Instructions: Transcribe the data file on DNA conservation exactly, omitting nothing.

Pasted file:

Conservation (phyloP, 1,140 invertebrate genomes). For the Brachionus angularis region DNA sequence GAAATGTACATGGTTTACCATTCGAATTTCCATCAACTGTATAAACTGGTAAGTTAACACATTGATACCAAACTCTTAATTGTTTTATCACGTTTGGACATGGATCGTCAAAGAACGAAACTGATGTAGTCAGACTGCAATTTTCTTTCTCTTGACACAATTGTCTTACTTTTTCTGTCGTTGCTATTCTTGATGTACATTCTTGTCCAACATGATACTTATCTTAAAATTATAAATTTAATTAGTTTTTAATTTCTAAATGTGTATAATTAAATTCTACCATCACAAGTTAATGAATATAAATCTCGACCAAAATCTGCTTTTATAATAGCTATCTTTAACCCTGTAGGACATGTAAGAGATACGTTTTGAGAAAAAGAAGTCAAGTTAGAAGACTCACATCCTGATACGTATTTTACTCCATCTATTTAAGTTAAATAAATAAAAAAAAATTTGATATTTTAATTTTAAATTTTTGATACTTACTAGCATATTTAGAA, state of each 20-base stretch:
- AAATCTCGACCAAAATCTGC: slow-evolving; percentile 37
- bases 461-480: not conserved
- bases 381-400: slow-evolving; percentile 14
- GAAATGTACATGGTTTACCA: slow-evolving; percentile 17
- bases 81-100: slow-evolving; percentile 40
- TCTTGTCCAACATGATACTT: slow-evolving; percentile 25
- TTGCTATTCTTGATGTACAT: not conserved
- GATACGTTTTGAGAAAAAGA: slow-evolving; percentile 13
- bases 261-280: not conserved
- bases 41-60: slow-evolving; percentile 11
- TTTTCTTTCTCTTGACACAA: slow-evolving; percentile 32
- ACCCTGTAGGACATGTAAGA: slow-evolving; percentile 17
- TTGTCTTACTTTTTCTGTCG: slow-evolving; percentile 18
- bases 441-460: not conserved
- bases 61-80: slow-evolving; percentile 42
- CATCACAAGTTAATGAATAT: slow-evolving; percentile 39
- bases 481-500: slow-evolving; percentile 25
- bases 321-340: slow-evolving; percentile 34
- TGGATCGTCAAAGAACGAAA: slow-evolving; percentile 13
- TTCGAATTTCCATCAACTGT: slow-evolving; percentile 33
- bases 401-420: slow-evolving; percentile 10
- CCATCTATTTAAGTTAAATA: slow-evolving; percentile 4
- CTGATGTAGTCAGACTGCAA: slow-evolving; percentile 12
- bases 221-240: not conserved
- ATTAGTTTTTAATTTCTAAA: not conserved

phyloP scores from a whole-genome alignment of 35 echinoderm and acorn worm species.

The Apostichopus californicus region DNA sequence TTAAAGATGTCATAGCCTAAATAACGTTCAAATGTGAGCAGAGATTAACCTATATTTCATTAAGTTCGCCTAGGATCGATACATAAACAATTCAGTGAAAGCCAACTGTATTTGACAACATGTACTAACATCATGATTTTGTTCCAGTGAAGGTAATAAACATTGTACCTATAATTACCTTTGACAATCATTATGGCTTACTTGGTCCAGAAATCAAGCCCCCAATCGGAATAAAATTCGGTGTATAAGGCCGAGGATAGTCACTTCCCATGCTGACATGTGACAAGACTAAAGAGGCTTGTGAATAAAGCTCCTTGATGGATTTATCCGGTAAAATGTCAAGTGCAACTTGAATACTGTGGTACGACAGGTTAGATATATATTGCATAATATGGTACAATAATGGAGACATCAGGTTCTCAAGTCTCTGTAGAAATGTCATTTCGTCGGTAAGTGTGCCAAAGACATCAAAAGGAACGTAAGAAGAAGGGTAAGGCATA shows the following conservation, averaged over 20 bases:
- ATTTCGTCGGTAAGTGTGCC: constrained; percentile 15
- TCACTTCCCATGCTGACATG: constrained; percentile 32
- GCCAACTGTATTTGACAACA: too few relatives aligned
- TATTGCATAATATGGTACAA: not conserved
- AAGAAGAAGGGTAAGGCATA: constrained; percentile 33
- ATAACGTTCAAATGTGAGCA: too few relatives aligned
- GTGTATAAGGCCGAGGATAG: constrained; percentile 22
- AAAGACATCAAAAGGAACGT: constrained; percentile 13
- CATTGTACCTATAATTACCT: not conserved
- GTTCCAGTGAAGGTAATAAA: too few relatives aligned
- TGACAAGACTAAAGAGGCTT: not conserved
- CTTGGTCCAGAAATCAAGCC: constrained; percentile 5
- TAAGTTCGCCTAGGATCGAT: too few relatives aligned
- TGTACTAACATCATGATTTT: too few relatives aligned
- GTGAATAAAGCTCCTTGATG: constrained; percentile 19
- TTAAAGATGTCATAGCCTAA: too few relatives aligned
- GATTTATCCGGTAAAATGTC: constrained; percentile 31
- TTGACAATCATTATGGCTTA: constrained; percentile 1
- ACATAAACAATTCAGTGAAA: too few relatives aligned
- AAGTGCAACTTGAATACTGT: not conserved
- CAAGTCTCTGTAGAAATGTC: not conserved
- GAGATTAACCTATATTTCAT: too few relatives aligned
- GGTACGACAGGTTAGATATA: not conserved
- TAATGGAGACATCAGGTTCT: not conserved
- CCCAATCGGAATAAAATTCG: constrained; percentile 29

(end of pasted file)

Conservation (phyloP, 1,140 invertebrate genomes). For the Brachionus angularis region DNA sequence GAAATGTACATGGTTTACCATTCGAATTTCCATCAACTGTATAAACTGGTAAGTTAACACATTGATACCAAACTCTTAATTGTTTTATCACGTTTGGACATGGATCGTCAAAGAACGAAACTGATGTAGTCAGACTGCAATTTTCTTTCTCTTGACACAATTGTCTTACTTTTTCTGTCGTTGCTATTCTTGATGTACATTCTTGTCCAACATGATACTTATCTTAAAATTATAAATTTAATTAGTTTTTAATTTCTAAATGTGTATAATTAAATTCTACCATCACAAGTTAATGAATATAAATCTCGACCAAAATCTGCTTTTATAATAGCTATCTTTAACCCTGTAGGACATGTAAGAGATACGTTTTGAGAAAAAGAAGTCAAGTTAGAAGACTCACATCCTGATACGTATTTTACTCCATCTATTTAAGTTAAATAAATAAAAAAAAATTTGATATTTTAATTTTAAATTTTTGATACTTACTAGCATATTTAGAA, state of each 20-base stretch:
- AAATCTCGACCAAAATCTGC: slow-evolving; percentile 37
- bases 461-480: not conserved
- bases 381-400: slow-evolving; percentile 14
- GAAATGTACATGGTTTACCA: slow-evolving; percentile 17
- bases 81-100: slow-evolving; percentile 40
- TCTTGTCCAACATGATACTT: slow-evolving; percentile 25
- TTGCTATTCTTGATGTACAT: not conserved
- GATACGTTTTGAGAAAAAGA: slow-evolving; percentile 13
- bases 261-280: not conserved
- bases 41-60: slow-evolving; percentile 11
- TTTTCTTTCTCTTGACACAA: slow-evolving; percentile 32
- ACCCTGTAGGACATGTAAGA: slow-evolving; percentile 17
- TTGTCTTACTTTTTCTGTCG: slow-evolving; percentile 18
- bases 441-460: not conserved
- bases 61-80: slow-evolving; percentile 42
- CATCACAAGTTAATGAATAT: slow-evolving; percentile 39
- bases 481-500: slow-evolving; percentile 25
- bases 321-340: slow-evolving; percentile 34
- TGGATCGTCAAAGAACGAAA: slow-evolving; percentile 13
- TTCGAATTTCCATCAACTGT: slow-evolving; percentile 33
- bases 401-420: slow-evolving; percentile 10
- CCATCTATTTAAGTTAAATA: slow-evolving; percentile 4
- CTGATGTAGTCAGACTGCAA: slow-evolving; percentile 12
- bases 221-240: not conserved
- ATTAGTTTTTAATTTCTAAA: not conserved

phyloP scores from a whole-genome alignment of 35 echinoderm and acorn worm species.

The Apostichopus californicus region DNA sequence TTAAAGATGTCATAGCCTAAATAACGTTCAAATGTGAGCAGAGATTAACCTATATTTCATTAAGTTCGCCTAGGATCGATACATAAACAATTCAGTGAAAGCCAACTGTATTTGACAACATGTACTAACATCATGATTTTGTTCCAGTGAAGGTAATAAACATTGTACCTATAATTACCTTTGACAATCATTATGGCTTACTTGGTCCAGAAATCAAGCCCCCAATCGGAATAAAATTCGGTGTATAAGGCCGAGGATAGTCACTTCCCATGCTGACATGTGACAAGACTAAAGAGGCTTGTGAATAAAGCTCCTTGATGGATTTATCCGGTAAAATGTCAAGTGCAACTTGAATACTGTGGTACGACAGGTTAGATATATATTGCATAATATGGTACAATAATGGAGACATCAGGTTCTCAAGTCTCTGTAGAAATGTCATTTCGTCGGTAAGTGTGCCAAAGACATCAAAAGGAACGTAAGAAGAAGGGTAAGGCATA shows the following conservation, averaged over 20 bases:
- ATTTCGTCGGTAAGTGTGCC: constrained; percentile 15
- TCACTTCCCATGCTGACATG: constrained; percentile 32
- GCCAACTGTATTTGACAACA: too few relatives aligned
- TATTGCATAATATGGTACAA: not conserved
- AAGAAGAAGGGTAAGGCATA: constrained; percentile 33
- ATAACGTTCAAATGTGAGCA: too few relatives aligned
- GTGTATAAGGCCGAGGATAG: constrained; percentile 22
- AAAGACATCAAAAGGAACGT: constrained; percentile 13
- CATTGTACCTATAATTACCT: not conserved
- GTTCCAGTGAAGGTAATAAA: too few relatives aligned
- TGACAAGACTAAAGAGGCTT: not conserved
- CTTGGTCCAGAAATCAAGCC: constrained; percentile 5
- TAAGTTCGCCTAGGATCGAT: too few relatives aligned
- TGTACTAACATCATGATTTT: too few relatives aligned
- GTGAATAAAGCTCCTTGATG: constrained; percentile 19
- TTAAAGATGTCATAGCCTAA: too few relatives aligned
- GATTTATCCGGTAAAATGTC: constrained; percentile 31
- TTGACAATCATTATGGCTTA: constrained; percentile 1
- ACATAAACAATTCAGTGAAA: too few relatives aligned
- AAGTGCAACTTGAATACTGT: not conserved
- CAAGTCTCTGTAGAAATGTC: not conserved
- GAGATTAACCTATATTTCAT: too few relatives aligned
- GGTACGACAGGTTAGATATA: not conserved
- TAATGGAGACATCAGGTTCT: not conserved
- CCCAATCGGAATAAAATTCG: constrained; percentile 29